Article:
(“habitat factor”) to be expected,
but also ‘referee-design’
(international psychological setting)
LeFo Z eF
Iris Schaller-Schwaner
Helsinki, 3 September 2005
Lunchtime Languages (plural!)
 Phases 1-3: French, German,
English
 Phases 4-8: English only
 Phases 9-12: French, German,
English
C E R LE
LeFo Z eF
Iris Schaller-Schwaner
Helsinki, 3 September 2005
Overt reasons for using ELF
(global and local!)
 Need, choice, strategy vis-à-vis
English as the language of the field
 Internationalisation
 “Doing the Lunchtime Seminars in
English made it easier to get the
German side on board”
 “wegen der Zweisprachigkeit”
C E R LE
LeFo Z eF
Iris Schaller-Schwaner
Helsinki, 3 September 2005
ELF motivation & function
C E R LE
 Strategy of integration and
appropriation
 Community of practice: learning as
participation, becoming what one is
doing, practice constitutes
community
 Relational work across the
language divide, neutral ground
LeFo Z eF
Iris Schaller-Schwaner
Helsinki, 3 September 2005
Communities of Practice
C E R LE
 Social theory of learning (Wenger
1998)
 Learning through participation in a
community, practice is the source
of coherence of a community
 Practice as the property of a
community has three dimensions:
joint enterprise, mutual
engagement, shared repertoire
LeFo Z eF
Iris Schaller-Schwaner
Helsinki, 3 September 2005
Communities of Practice
C E R LE
 Eckert 2000 adopted it as a
sociolinguistic concept to account
for linguistic variation as a social
practice
 House 2003 suggests it for
describing ELF communication as
the three dimensions seem to
apply to ELF interactions
LeFo Z eF
Iris Schaller-Schwaner
Helsinki, 3 September 2005
Shared repertoire of
negotiable resources
 “…consists of English linguistic
resources, involving the joint
construction of a communicative
repertoire instrumental in greatly
varying contexts, both real and in
the minds of the interactants”
(House 2003:572f)
C E R LE
LeFo Z eF
Iris Schaller-Schwaner
Helsinki, 3 September 2005
Conclusion
C E R LE
 ‘Niches’ for ELF in bi- and
plurilingual habitat
 Emergent genre of Lunchtime
events for ELF use
 Emergent community of practice:
learning and languaging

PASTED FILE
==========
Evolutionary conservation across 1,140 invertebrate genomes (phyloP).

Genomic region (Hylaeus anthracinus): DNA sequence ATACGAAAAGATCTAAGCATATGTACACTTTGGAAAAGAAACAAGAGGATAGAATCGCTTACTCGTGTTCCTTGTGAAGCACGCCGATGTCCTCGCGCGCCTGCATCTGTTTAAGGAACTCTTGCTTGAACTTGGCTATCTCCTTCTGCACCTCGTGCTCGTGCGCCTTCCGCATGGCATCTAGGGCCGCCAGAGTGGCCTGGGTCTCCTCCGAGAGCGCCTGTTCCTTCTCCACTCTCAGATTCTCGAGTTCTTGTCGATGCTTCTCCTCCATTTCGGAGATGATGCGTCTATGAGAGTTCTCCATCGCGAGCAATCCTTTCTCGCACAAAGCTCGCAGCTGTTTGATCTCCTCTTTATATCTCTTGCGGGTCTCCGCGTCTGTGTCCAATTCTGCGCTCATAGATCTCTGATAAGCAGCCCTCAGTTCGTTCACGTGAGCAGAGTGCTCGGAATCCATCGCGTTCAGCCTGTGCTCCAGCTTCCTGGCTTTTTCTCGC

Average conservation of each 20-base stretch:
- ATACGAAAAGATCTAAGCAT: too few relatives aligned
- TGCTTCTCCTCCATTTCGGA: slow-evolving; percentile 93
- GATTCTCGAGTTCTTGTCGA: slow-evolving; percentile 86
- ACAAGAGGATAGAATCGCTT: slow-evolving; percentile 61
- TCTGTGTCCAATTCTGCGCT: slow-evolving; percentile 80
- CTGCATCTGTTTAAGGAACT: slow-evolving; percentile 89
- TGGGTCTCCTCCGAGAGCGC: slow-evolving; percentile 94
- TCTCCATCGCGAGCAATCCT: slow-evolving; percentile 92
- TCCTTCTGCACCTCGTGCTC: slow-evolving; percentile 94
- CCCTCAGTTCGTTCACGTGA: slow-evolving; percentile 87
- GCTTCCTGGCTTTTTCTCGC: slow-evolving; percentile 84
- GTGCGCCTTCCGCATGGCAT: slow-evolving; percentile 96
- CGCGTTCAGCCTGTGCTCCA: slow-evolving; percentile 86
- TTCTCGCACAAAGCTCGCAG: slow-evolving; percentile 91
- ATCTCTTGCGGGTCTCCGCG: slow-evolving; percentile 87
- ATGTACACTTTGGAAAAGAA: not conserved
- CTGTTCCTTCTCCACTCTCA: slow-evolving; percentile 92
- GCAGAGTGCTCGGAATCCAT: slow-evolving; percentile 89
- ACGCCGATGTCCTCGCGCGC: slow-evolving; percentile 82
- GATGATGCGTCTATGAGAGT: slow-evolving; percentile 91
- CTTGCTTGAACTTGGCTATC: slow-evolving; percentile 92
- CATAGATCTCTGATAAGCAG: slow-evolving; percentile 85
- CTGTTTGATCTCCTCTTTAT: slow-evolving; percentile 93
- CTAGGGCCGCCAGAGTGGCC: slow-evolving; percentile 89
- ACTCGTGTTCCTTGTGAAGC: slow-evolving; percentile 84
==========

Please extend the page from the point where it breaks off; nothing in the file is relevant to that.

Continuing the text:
ways of doing and ways of being
ling. repertoire & Selbstverständnis
LeFo Z eF
Iris Schaller-Schwaner
Helsinki, 3 September 2005
Selbstverständnis
 Plurilingual self-image&confidence
 Don’t anthropomorphise language
 It is not languages that dominate,
it is people
 Awareness-raising for ELF
and support for ELF users
C E R LE
LeFo Z eF
Iris Schaller-Schwaner
Helsinki, 3 September 2005
Main references (but cf. handout)
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C E R LE
LeFo Z eF
Iris Schaller-Schwaner
Helsinki, 3 September 2005
Eckert, P. 2000. Linguistic variation as social practise. The linguistic
construction of identity in Belten High. Oxford: Blackwell
House, J. 2003. “English as a lingua franca: a threat to
multilingualism?” Journal of Sociolinguistics 7/4: 556-578.
Jenkins, J. 2005b “EFL at the gate: the position of English as a Lingua
Franca” Ideas …Corpora 05 http://www.hltmag.co.uk/mar05/idea.htm
Mauranen, A. (2003). “The Corpus of English as Lingua Franca in
Academic Settings”. TESOL Quarterly 37: 513-527.
Seidlhofer, B. 2001. "Closing a conceptual gap: the case for a
description of English as a lingua franca" International Journal of
Applied Linguistics 11, 2:133-158.
Seidlhofer, B. 2004. "Research perspectives on teaching English as a
lingua franca", Annual Review of Applied Linguistics 24: 209-239.
Wenger, E. 1998. Communities of practice. Learning, meaning and
identity. New York: CUP